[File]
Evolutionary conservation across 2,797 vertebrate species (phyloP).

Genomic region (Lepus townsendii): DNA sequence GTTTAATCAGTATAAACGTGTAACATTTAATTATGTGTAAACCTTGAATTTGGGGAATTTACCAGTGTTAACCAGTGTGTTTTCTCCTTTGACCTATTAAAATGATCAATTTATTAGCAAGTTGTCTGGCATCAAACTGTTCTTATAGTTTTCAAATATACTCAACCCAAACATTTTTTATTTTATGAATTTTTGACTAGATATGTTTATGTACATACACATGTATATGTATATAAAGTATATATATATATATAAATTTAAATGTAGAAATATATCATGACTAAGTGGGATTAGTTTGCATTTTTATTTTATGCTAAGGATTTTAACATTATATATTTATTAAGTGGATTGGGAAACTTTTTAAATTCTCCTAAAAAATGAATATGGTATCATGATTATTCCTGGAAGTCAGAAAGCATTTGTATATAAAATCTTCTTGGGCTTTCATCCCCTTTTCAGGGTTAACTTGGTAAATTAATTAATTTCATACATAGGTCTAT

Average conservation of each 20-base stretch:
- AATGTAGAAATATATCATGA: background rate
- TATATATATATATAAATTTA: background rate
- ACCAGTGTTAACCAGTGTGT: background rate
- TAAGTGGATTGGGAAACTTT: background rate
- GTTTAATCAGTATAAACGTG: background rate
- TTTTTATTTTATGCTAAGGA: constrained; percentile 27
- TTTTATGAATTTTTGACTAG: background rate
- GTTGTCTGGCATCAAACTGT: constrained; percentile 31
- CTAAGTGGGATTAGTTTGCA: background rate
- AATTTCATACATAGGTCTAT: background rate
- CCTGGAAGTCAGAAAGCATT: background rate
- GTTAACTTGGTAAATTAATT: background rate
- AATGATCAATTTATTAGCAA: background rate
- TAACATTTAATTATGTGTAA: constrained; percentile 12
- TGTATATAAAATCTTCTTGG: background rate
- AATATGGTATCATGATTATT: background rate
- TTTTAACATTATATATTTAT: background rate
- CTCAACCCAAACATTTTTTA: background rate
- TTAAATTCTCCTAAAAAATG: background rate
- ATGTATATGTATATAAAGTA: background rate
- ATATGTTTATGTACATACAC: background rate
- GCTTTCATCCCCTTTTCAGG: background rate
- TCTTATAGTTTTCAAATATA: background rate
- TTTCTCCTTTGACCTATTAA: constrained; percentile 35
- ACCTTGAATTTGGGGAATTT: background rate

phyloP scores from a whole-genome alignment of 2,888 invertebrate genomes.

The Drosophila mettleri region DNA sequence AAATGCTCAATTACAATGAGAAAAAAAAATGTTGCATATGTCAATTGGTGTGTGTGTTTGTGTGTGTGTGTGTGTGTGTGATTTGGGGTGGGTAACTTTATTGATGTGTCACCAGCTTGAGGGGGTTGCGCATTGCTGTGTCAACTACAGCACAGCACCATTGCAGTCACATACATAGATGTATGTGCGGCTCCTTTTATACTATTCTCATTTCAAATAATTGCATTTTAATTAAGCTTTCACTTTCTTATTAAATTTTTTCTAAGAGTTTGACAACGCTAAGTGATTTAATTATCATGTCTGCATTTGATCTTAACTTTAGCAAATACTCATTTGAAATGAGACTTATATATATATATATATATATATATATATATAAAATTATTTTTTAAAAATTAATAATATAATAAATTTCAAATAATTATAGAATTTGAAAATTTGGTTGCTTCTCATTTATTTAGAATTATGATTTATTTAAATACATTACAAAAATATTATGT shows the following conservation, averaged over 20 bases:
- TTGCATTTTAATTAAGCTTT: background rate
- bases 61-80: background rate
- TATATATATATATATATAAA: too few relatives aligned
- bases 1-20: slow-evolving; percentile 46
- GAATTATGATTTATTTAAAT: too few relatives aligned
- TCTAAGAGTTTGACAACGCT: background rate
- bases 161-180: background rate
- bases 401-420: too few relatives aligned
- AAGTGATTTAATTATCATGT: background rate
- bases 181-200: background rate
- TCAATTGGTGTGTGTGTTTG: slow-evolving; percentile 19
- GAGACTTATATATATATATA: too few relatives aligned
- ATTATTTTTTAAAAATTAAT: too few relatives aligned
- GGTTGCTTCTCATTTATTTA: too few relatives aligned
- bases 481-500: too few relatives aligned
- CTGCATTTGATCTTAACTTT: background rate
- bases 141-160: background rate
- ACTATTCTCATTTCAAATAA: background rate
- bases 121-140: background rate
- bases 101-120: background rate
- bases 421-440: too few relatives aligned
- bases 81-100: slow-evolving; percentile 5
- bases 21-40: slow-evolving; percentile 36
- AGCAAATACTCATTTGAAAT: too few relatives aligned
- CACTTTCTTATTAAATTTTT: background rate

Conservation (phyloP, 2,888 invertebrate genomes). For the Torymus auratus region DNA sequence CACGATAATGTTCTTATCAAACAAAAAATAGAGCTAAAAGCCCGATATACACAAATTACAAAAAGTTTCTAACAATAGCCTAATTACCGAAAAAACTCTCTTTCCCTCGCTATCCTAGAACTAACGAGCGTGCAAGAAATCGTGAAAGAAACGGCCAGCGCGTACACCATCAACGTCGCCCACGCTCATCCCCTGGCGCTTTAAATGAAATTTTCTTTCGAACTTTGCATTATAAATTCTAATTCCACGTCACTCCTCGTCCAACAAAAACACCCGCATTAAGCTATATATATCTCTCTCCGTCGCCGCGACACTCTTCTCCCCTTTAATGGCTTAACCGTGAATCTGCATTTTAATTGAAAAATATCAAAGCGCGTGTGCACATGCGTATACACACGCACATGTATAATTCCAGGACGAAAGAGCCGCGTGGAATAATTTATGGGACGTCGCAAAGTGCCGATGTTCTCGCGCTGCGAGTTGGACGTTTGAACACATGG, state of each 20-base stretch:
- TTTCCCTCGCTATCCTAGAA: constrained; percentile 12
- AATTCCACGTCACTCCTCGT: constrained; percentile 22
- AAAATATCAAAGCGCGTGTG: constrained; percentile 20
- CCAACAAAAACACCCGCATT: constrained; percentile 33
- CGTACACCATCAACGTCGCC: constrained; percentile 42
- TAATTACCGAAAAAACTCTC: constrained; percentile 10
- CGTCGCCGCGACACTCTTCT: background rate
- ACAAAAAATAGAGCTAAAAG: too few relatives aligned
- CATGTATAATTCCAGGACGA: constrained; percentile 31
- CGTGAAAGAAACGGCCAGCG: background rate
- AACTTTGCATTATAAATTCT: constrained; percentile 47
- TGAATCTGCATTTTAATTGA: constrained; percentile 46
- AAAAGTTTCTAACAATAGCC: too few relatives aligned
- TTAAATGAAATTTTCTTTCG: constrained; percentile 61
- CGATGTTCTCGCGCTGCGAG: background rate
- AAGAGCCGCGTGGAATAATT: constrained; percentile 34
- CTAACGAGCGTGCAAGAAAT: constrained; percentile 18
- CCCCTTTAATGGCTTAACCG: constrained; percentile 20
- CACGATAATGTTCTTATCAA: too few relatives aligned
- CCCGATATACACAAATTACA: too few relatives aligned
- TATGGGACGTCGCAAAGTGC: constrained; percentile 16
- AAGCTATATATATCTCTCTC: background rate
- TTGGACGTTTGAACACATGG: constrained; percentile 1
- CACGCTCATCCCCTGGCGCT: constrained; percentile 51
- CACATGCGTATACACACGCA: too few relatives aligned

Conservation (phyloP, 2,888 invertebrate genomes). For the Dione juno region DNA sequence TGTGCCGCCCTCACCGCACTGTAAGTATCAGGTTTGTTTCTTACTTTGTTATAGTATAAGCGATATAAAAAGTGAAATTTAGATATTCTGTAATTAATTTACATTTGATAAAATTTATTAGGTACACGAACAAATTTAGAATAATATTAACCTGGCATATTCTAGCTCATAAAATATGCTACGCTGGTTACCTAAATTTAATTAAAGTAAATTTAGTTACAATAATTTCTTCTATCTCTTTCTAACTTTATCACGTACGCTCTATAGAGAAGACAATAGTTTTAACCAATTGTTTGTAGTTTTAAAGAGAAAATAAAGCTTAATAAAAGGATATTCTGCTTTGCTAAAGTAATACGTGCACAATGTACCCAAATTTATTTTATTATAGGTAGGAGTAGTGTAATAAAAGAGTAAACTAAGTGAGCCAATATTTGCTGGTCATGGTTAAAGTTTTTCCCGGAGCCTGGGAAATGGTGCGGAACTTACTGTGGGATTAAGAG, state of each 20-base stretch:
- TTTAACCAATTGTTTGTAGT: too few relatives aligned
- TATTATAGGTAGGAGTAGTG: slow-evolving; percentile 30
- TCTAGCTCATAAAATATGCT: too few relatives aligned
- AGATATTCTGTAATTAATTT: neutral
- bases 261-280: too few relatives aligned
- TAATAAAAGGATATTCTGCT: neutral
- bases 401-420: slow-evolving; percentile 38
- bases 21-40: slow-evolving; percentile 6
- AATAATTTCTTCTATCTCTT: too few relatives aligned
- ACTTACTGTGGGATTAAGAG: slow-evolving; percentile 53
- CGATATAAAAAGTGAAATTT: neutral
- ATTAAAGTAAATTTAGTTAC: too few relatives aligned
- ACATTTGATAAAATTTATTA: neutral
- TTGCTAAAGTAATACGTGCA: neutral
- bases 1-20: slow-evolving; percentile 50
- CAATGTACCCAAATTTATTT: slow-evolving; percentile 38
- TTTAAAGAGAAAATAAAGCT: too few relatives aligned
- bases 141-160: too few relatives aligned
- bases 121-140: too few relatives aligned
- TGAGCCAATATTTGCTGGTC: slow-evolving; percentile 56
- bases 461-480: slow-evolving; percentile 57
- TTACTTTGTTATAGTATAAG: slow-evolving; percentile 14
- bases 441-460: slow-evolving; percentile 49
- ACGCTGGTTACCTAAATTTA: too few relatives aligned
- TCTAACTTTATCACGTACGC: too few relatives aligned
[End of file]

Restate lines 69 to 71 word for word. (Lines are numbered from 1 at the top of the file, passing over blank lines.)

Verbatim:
- AAAAGTTTCTAACAATAGCC: too few relatives aligned
- TTAAATGAAATTTTCTTTCG: constrained; percentile 61
- CGATGTTCTCGCGCTGCGAG: background rate